Friday, September 23, 2011

The GDS Writing Program, The Gaslight, and Wiley Cash

Last week, Kristin Paxton-Shaw, GDS Director of Public Relations, forwarded me a voice message from an alum, Wiley Cash, who identified himself as a writer about to have his first novel published, had just received The Gaslight, was impressed with our students writing awards, and wanted to know if there were opportunities for him to interact with our students. Wanting to know more about Wiley, I googled him and discovered that he is someone to be proud of. Wiley graduated from Gaston Day in 1996, received his B.A. from UNC-Asheville, his M.A. in English from UNC-Greensboro, and his Ph.D. in English from the University of Louisiana-Lafayette. He is now an assistant professor of English at Bethany College in West Virginia.

Wiley's first novel, A Land More Kind Than Home, will be published by William Morrow/ HarperCollins (one of the finest publishing houses in America) in April, 2012. Leading southern authors, including Clyde Edgerton, Ernest J. Gaines, Bobbie Ann Mason, Gail Godwin, and Fred Chappell are giving Wiley's book enormous, advanced praise. Here is what Fred Chappell, one of the region's most distinguished authors, says, "I try to state the truth and dislike flinging superlatives about with mad abandon, but I have been so deeply impressed by A Land More Kind Than Home that only superlatives can convey the tenor of my thought: it is one of the most powerful novels I have ever read."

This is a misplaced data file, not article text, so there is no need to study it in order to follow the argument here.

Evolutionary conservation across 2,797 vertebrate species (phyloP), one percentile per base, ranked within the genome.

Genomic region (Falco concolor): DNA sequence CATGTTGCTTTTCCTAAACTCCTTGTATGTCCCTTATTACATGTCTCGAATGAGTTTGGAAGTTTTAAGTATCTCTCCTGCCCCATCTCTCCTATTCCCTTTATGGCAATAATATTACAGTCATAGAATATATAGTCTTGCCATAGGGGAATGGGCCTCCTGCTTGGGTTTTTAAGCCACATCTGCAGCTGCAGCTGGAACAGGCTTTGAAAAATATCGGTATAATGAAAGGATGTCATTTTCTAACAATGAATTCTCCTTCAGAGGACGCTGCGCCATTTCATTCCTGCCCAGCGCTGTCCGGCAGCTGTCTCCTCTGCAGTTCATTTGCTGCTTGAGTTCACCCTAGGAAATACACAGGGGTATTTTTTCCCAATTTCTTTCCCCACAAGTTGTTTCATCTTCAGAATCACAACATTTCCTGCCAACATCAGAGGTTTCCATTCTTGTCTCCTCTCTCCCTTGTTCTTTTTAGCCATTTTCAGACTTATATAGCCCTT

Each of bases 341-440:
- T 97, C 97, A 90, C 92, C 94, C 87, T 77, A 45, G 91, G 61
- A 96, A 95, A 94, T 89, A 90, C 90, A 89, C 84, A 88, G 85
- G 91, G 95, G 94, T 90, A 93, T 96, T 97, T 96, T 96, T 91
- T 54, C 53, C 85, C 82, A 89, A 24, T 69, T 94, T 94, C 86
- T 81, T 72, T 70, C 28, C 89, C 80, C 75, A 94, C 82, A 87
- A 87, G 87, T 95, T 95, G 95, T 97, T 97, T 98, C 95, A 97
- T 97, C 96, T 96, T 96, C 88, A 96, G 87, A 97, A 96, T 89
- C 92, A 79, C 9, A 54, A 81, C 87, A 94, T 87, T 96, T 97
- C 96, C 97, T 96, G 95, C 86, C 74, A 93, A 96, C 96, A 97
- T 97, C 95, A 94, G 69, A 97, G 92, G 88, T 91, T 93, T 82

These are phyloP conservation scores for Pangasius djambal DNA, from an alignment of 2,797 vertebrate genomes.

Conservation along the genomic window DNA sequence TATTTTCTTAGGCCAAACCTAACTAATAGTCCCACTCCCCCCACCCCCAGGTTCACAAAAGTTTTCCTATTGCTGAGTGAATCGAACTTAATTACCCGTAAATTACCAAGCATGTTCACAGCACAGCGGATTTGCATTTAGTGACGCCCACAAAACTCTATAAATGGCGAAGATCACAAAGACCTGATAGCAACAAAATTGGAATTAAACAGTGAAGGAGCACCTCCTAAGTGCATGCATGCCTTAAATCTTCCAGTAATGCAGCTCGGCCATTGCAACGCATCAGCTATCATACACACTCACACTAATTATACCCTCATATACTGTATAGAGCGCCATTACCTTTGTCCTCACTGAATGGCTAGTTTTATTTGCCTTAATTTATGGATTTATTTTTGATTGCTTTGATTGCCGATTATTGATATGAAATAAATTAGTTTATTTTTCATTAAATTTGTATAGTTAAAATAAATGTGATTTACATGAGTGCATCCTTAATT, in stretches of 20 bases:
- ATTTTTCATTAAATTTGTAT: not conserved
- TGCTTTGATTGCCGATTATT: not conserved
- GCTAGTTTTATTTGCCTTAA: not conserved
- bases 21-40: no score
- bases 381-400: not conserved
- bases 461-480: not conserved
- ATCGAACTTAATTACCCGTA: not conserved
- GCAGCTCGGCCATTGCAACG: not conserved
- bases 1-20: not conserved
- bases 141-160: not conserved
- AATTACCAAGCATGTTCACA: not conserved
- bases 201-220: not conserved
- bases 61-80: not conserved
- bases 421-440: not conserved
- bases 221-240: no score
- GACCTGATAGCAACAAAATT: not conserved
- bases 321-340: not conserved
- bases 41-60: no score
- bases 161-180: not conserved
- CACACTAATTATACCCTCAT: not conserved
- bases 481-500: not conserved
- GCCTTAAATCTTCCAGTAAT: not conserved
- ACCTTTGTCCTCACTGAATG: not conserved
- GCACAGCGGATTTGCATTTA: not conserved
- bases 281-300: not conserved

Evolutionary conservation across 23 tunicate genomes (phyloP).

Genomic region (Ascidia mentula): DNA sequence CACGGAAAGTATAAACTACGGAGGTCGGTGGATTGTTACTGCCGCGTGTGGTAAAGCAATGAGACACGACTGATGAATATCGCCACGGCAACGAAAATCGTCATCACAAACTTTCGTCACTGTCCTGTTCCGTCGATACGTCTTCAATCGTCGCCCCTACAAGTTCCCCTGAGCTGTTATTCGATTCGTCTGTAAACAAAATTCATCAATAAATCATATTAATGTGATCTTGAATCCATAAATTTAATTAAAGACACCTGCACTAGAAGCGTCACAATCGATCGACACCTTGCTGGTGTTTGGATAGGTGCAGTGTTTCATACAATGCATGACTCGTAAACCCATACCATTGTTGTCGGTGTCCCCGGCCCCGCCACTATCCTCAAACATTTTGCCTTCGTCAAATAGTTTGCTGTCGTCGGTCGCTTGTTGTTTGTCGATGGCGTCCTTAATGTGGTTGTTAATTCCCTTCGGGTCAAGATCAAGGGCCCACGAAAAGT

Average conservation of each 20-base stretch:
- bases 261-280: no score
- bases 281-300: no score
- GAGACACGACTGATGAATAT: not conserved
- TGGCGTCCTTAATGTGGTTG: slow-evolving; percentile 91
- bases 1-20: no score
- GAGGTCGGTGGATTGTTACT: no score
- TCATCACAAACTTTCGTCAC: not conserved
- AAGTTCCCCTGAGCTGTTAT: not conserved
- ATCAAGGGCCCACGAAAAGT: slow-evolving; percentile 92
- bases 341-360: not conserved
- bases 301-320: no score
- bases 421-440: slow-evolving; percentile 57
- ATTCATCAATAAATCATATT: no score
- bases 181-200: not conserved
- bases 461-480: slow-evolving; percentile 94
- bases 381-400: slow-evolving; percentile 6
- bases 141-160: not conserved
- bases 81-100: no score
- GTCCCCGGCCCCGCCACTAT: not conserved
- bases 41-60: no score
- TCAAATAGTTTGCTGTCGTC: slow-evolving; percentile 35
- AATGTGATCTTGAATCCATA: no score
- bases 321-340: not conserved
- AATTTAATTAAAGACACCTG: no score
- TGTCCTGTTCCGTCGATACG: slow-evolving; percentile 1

After reading that, I decided that I needed to talk to Wiley. So I called him immediately. He was friendly, humble, and funny. He came to Gaston Day as a junior and credits two of our English teachers, Cynthia Furr and Rob Hannah, with initiating his quest to be a writer. According to Wiley, those were the first two adults ever to take him seriously as an intellectual. Now he wants to reconnect with Gaston Day and interact with current Gaston Day student writers. The School is exploring ways to make that happen.

The whole episode has made me proud at three levels. First, I am so proud to discover that Gaston Day has a tradition of writing excellence that reaches back to Wiley's years--one that produced a great new southern writer. Second, I am so proud that we have such a fantastic writing program currently--one that draws a writer like Wiley Cash back to Gaston Day and motivates him to interact with our talented student writers. Finally, I am really proud that The Gaslight is effectively communicating our success and accomplishments to a wider audience of alums and friends.

Stay tuned as the relationship with Wiley Cash grows. Hopefully, he will come to campus in the near future and share his gifts with a new generation of Gaston Day writers--young writers who may someday find the same success as Wiley Cash. Wiley did it, and so can they.